A global letter calls on the US Securities and Exchange Commission to uphold Dodd-Frank transparency provisions.
Today over 500 civil society organizations from 40 countries submitted a letter to Securities and Exchange Commission (SEC) Chair Mary Jo White, calling on the SEC to promptly re-issue a strong implementing rule for the landmark oil, gas, and mining payment disclosure provision of the 2010 Dodd-Frank Act, Section 1504.
In doing so, the 544 civil society organization (CSO) signatories underscored the reality that public disclosure of payments made to governments, at the project level, without any country exemptions, has become the global standard. Indeed, in the two years since the SEC released its 2012 rule, disclosure provisions largely modeled on Section 1504 of Dodd-Frank have been taken up by the EU’s 28 member states and Norway, with Canada committing to have legislation in place by June 2015.
While the sheer number of CSOs calling on the SEC to promptly re-issue a strong rule for Section 1504 speaks volumes, equally noteworthy is their diversity. CSOs operating in Africa, Asia, Eurasia, Latin America, and the Middle East are represented. And while the primary missions of all CSO signatories are too numerous to list here, they include the promotion of human rights, development, education, women’s rights, workers’ rights, veterans’ rights, and religious freedom.
In joining together to call on the SEC to re-release a strong rule, these 544 civil society organizations have united behind a single message: for too long, revenues from natural resources have been used to enrich a tiny elite, while widespread poverty continues unabated.
CSO signatories from the Democratic Republic of Congo are painfully aware of the consequences of opacity in the extractives sector in their country. In a recent report, the Africa Progress Panel assessed five concessions issued by the DRC between 2010 and 2012 and estimated that these assets were underpriced by $1.36 billion. To put this number in context, the sum of the country’s education and health budgets over the same period was just under $700 million. Meanwhile, human development indicators in DRC lag behind all but one country.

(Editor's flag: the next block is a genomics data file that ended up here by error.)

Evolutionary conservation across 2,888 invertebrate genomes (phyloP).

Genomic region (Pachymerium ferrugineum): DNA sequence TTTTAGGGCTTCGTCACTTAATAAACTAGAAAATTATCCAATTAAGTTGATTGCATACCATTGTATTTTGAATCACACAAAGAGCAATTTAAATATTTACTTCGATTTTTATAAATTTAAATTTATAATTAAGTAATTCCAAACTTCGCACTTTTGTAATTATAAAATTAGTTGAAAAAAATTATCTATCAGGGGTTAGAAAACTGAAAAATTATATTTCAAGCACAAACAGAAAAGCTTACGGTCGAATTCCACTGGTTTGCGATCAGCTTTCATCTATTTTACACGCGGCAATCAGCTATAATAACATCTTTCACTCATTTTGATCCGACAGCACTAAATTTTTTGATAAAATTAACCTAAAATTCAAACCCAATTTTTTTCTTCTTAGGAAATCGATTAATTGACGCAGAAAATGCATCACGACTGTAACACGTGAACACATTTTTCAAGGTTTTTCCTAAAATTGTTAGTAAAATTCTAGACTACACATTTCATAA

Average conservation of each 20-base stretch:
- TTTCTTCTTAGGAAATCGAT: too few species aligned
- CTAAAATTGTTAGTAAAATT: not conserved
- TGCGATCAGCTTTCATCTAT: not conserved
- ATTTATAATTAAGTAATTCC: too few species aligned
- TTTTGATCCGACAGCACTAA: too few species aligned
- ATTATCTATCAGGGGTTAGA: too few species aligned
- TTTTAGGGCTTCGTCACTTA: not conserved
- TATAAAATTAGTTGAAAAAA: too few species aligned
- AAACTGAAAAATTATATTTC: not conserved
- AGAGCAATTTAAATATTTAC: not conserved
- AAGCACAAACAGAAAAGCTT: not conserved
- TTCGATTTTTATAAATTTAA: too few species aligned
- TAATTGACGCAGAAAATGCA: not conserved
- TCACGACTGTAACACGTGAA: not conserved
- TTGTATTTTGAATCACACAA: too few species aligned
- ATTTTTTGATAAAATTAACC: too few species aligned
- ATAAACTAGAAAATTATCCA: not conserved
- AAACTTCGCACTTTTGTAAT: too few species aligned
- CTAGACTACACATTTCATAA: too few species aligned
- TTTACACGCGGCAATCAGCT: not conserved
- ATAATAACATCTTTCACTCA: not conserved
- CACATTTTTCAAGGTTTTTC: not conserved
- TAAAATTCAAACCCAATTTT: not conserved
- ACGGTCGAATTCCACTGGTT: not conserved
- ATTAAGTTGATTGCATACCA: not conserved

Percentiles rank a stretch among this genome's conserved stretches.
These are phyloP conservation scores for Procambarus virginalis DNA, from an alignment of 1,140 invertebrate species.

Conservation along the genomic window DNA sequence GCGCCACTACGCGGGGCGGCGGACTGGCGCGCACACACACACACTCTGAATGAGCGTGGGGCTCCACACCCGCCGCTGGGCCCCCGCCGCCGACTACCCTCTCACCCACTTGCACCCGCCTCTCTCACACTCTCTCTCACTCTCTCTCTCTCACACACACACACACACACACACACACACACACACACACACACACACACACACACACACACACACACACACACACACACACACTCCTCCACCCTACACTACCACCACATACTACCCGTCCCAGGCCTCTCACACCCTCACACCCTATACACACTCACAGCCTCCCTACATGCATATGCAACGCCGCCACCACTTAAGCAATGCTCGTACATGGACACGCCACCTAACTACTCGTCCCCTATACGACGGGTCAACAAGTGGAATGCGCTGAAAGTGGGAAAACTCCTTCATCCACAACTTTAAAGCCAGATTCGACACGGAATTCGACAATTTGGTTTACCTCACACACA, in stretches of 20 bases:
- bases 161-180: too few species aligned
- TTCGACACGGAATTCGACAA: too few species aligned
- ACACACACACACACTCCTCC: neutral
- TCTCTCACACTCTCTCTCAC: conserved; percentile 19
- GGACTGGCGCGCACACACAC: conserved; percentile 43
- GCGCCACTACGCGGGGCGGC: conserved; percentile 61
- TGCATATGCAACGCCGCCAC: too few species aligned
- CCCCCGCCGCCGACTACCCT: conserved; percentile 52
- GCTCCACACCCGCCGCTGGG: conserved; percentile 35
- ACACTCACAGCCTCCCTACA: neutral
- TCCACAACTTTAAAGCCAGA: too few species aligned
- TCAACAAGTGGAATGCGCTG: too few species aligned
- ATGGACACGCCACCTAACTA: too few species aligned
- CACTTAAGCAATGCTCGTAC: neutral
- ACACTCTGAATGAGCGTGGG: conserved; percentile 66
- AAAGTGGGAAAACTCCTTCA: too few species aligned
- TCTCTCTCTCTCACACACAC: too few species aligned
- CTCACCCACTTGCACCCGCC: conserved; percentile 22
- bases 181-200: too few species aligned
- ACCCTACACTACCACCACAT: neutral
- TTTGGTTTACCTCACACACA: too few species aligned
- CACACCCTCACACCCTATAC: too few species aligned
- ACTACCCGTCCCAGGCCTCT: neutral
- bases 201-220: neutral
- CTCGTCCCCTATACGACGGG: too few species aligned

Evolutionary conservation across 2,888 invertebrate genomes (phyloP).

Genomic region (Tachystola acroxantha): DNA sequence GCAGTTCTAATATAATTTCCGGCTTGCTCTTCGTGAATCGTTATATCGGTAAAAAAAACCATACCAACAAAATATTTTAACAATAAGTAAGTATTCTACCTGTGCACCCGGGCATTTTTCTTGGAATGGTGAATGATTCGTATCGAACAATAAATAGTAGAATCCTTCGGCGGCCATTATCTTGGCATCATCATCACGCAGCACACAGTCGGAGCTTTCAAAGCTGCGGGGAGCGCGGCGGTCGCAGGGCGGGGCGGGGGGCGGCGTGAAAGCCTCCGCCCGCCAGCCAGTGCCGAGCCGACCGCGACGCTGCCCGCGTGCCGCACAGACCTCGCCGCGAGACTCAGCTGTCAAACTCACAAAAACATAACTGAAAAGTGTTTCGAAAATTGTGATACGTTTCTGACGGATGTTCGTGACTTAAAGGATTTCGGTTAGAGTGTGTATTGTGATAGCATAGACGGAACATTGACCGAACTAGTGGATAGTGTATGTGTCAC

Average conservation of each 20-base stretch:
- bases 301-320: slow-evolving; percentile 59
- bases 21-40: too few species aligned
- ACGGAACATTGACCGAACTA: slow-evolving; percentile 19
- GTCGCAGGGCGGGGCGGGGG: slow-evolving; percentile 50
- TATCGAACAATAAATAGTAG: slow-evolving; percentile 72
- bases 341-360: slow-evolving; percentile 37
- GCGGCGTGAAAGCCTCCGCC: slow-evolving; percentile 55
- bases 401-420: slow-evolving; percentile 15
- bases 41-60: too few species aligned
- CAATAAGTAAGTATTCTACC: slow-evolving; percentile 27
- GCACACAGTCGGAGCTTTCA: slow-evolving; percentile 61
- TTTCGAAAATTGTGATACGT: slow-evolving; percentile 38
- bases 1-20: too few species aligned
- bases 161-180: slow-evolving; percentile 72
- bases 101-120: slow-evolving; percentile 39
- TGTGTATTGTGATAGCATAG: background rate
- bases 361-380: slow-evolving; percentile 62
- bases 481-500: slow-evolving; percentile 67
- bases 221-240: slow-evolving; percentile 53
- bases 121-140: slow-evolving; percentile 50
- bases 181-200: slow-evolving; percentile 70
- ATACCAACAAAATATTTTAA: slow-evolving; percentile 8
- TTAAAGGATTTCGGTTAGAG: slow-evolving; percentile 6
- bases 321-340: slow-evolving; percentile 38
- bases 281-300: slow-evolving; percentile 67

Equally cognizant of the need for transparency in the extractives sector are CSO signatories from Gabon, an oil-rich country where much of the population fails to share in the wealth. Meanwhile, President Ali Bongo Ondimba shuttles millions of dollars out of the country to his estranged wife, former reality TV star Inge Bongo. Gabon is also an example of where a voluntary approach to disclosing payments – the Extractive Industries Transparency Initiative – has failed.
Today’s grassroots call for transparency is echoed in the demand made by powerful investment firms worth $5.6 trillion last August to SEC Chair White to quickly re-issue a strong rule. The interests of investors and grassroots activists in getting more information about oil, gas and mining projects are well aligned.
I hope the SEC hears all their voices, acknowledges the global transparency standard that has developed, and promptly re-releases a strong implementing rule for Section 1504.